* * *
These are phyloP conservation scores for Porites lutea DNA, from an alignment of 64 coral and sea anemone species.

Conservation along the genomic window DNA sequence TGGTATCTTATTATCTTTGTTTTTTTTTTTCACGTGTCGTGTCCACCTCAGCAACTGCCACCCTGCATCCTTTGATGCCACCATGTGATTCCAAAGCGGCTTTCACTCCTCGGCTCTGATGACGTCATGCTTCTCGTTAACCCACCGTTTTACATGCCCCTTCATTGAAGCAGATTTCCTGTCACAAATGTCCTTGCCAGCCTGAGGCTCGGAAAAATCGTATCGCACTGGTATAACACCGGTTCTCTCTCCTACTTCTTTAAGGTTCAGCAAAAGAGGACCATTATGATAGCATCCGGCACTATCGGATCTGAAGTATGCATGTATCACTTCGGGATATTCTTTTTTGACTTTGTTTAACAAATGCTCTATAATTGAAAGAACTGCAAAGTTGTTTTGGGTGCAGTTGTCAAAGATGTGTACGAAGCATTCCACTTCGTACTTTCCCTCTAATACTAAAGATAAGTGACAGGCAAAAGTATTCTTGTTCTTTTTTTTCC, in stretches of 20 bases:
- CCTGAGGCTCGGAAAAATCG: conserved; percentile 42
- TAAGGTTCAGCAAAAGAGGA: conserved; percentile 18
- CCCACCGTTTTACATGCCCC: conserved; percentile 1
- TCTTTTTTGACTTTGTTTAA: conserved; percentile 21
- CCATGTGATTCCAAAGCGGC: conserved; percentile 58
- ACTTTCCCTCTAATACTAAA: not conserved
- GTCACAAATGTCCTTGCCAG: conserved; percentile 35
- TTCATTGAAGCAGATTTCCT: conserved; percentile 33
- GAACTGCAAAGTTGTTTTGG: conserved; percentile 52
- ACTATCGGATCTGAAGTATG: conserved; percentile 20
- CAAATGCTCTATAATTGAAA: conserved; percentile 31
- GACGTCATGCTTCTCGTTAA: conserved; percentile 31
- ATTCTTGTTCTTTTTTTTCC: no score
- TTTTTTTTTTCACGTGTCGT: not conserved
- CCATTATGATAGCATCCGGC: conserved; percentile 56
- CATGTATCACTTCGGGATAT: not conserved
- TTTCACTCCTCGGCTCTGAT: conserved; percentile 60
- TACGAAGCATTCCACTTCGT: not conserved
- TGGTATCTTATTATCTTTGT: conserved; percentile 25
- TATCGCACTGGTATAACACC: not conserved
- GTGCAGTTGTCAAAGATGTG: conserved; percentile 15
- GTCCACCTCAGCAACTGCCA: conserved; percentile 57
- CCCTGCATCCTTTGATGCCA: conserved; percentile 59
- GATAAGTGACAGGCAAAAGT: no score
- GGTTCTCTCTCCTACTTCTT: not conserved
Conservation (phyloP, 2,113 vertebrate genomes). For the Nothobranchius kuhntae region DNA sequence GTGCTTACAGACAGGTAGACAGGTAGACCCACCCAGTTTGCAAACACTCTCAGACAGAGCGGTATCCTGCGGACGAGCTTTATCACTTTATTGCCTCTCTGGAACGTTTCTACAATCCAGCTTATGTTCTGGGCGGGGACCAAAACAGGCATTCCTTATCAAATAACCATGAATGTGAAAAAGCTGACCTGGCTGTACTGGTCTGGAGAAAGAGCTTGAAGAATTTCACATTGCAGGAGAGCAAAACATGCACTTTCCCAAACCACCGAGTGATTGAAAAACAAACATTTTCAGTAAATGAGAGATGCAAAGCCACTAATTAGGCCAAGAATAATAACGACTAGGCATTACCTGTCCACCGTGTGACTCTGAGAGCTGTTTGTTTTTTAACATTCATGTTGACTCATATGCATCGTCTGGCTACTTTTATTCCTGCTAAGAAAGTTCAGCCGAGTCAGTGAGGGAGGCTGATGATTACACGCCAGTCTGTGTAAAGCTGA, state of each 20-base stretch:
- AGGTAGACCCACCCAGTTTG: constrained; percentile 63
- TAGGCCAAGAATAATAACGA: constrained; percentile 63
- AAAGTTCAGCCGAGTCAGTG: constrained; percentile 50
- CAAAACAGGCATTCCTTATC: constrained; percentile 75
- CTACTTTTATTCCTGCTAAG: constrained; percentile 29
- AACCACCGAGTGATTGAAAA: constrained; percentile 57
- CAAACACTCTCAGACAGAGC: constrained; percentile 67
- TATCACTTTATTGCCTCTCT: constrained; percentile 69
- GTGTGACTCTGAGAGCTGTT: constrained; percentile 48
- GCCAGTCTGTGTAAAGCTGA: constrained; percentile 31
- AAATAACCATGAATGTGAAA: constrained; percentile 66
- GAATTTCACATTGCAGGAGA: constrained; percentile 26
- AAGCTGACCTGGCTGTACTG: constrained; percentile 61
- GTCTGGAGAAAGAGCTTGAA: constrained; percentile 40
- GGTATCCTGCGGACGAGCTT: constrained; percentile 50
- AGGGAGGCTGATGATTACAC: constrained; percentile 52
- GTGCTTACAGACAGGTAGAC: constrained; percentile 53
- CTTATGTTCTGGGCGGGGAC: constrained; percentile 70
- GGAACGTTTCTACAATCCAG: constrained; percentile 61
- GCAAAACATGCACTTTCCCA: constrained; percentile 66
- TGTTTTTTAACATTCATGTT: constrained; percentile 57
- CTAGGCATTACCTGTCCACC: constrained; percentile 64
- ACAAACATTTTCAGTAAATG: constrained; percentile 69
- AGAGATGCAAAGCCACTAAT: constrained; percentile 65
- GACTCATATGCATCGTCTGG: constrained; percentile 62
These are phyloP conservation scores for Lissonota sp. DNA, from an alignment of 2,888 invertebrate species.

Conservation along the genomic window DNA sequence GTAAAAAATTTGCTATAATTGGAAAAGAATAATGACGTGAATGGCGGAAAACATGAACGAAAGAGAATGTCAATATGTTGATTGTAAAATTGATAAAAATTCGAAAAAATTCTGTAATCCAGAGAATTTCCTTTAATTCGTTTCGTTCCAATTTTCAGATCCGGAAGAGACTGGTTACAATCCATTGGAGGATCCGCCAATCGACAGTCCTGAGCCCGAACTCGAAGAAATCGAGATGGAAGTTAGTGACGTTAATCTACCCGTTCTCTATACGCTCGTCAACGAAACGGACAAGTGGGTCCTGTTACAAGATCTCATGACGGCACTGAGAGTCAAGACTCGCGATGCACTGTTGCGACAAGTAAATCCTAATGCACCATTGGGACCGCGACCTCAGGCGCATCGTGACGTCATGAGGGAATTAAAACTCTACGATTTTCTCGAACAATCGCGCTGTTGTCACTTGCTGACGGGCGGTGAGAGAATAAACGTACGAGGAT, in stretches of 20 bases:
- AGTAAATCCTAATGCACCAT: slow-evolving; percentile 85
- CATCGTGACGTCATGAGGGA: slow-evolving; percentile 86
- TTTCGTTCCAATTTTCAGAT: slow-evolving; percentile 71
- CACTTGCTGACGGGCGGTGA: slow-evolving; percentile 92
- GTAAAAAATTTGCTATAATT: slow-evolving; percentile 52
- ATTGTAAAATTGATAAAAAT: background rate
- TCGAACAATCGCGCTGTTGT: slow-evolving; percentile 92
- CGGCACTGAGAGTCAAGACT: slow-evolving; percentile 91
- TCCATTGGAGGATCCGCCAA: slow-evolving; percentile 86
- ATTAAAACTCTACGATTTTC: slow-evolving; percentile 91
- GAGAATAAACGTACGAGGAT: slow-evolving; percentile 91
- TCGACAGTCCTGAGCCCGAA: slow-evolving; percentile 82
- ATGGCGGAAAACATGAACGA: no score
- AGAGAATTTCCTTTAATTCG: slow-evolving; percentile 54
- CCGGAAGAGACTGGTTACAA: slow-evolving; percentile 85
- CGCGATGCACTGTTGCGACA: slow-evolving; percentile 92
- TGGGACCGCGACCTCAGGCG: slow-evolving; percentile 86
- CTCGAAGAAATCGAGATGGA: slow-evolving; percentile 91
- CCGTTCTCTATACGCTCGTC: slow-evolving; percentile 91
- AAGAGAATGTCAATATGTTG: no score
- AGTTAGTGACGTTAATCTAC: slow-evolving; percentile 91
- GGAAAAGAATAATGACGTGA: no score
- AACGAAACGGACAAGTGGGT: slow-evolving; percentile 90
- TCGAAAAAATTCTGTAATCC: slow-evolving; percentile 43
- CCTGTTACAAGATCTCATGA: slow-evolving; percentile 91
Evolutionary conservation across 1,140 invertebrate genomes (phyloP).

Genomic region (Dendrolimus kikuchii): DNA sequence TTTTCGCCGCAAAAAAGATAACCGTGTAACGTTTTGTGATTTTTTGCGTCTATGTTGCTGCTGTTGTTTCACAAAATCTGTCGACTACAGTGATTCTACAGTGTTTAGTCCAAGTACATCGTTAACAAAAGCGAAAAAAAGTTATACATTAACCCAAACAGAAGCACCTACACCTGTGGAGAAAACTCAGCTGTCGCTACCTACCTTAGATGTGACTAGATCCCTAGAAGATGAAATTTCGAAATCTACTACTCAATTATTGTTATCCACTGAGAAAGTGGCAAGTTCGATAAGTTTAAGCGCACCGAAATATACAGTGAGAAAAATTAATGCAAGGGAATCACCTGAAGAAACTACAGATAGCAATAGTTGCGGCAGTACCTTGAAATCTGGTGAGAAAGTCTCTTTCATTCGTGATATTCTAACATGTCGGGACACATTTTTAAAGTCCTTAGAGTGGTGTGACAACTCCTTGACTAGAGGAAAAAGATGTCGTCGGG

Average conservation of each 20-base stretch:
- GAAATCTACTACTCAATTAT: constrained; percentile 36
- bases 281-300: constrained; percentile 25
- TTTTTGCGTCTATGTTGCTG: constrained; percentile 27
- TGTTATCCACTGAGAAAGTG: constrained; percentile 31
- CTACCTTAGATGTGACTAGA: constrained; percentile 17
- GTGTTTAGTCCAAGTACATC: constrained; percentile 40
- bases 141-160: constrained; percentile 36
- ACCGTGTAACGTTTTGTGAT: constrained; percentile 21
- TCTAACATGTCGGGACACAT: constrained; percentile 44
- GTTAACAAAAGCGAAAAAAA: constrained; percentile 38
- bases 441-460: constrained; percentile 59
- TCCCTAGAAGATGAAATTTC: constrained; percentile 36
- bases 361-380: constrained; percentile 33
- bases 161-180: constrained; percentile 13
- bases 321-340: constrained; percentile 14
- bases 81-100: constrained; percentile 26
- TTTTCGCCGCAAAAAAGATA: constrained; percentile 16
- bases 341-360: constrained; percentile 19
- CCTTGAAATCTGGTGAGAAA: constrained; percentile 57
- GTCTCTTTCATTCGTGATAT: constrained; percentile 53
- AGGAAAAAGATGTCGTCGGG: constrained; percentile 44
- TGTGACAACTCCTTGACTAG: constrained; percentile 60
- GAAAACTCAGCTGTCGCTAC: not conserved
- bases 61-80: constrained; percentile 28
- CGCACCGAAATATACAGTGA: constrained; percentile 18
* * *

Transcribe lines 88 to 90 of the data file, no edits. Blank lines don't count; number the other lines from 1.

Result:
- CTACCTTAGATGTGACTAGA: constrained; percentile 17
- GTGTTTAGTCCAAGTACATC: constrained; percentile 40
- bases 141-160: constrained; percentile 36